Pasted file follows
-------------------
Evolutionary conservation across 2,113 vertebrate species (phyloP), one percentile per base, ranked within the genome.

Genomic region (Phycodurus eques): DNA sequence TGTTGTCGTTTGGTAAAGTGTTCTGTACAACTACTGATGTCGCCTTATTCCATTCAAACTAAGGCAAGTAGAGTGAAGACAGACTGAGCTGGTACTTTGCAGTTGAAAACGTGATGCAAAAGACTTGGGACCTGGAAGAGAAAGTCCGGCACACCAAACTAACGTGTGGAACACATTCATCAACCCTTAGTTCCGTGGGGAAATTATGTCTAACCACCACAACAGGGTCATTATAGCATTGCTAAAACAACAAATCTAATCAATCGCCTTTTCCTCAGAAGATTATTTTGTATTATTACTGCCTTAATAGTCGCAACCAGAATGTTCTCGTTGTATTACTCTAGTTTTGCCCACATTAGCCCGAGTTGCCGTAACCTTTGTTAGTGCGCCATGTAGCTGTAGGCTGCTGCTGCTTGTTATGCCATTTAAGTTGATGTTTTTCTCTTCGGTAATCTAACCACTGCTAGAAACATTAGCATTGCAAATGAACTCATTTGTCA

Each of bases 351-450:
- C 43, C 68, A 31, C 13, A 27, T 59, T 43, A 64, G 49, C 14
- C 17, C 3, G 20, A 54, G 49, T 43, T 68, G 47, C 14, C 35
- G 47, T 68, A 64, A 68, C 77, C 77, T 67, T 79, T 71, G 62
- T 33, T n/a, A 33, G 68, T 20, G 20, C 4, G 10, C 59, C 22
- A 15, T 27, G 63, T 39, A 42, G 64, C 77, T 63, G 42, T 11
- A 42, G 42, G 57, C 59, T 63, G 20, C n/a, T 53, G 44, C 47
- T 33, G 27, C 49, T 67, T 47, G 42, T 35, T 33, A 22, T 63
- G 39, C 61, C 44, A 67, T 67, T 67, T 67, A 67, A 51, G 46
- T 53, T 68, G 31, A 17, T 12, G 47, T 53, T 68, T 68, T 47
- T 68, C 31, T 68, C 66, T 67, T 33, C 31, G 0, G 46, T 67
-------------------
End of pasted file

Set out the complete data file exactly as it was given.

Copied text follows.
Evolutionary conservation across 2,113 vertebrate species (phyloP), one percentile per base, ranked within the genome.

Genomic region (Phycodurus eques): DNA sequence TGTTGTCGTTTGGTAAAGTGTTCTGTACAACTACTGATGTCGCCTTATTCCATTCAAACTAAGGCAAGTAGAGTGAAGACAGACTGAGCTGGTACTTTGCAGTTGAAAACGTGATGCAAAAGACTTGGGACCTGGAAGAGAAAGTCCGGCACACCAAACTAACGTGTGGAACACATTCATCAACCCTTAGTTCCGTGGGGAAATTATGTCTAACCACCACAACAGGGTCATTATAGCATTGCTAAAACAACAAATCTAATCAATCGCCTTTTCCTCAGAAGATTATTTTGTATTATTACTGCCTTAATAGTCGCAACCAGAATGTTCTCGTTGTATTACTCTAGTTTTGCCCACATTAGCCCGAGTTGCCGTAACCTTTGTTAGTGCGCCATGTAGCTGTAGGCTGCTGCTGCTTGTTATGCCATTTAAGTTGATGTTTTTCTCTTCGGTAATCTAACCACTGCTAGAAACATTAGCATTGCAAATGAACTCATTTGTCA

Each of bases 351-450:
- C 43, C 68, A 31, C 13, A 27, T 59, T 43, A 64, G 49, C 14
- C 17, C 3, G 20, A 54, G 49, T 43, T 68, G 47, C 14, C 35
- G 47, T 68, A 64, A 68, C 77, C 77, T 67, T 79, T 71, G 62
- T 33, T n/a, A 33, G 68, T 20, G 20, C 4, G 10, C 59, C 22
- A 15, T 27, G 63, T 39, A 42, G 64, C 77, T 63, G 42, T 11
- A 42, G 42, G 57, C 59, T 63, G 20, C n/a, T 53, G 44, C 47
- T 33, G 27, C 49, T 67, T 47, G 42, T 35, T 33, A 22, T 63
- G 39, C 61, C 44, A 67, T 67, T 67, T 67, A 67, A 51, G 46
- T 53, T 68, G 31, A 17, T 12, G 47, T 53, T 68, T 68, T 47
- T 68, C 31, T 68, C 66, T 67, T 33, C 31, G 0, G 46, T 67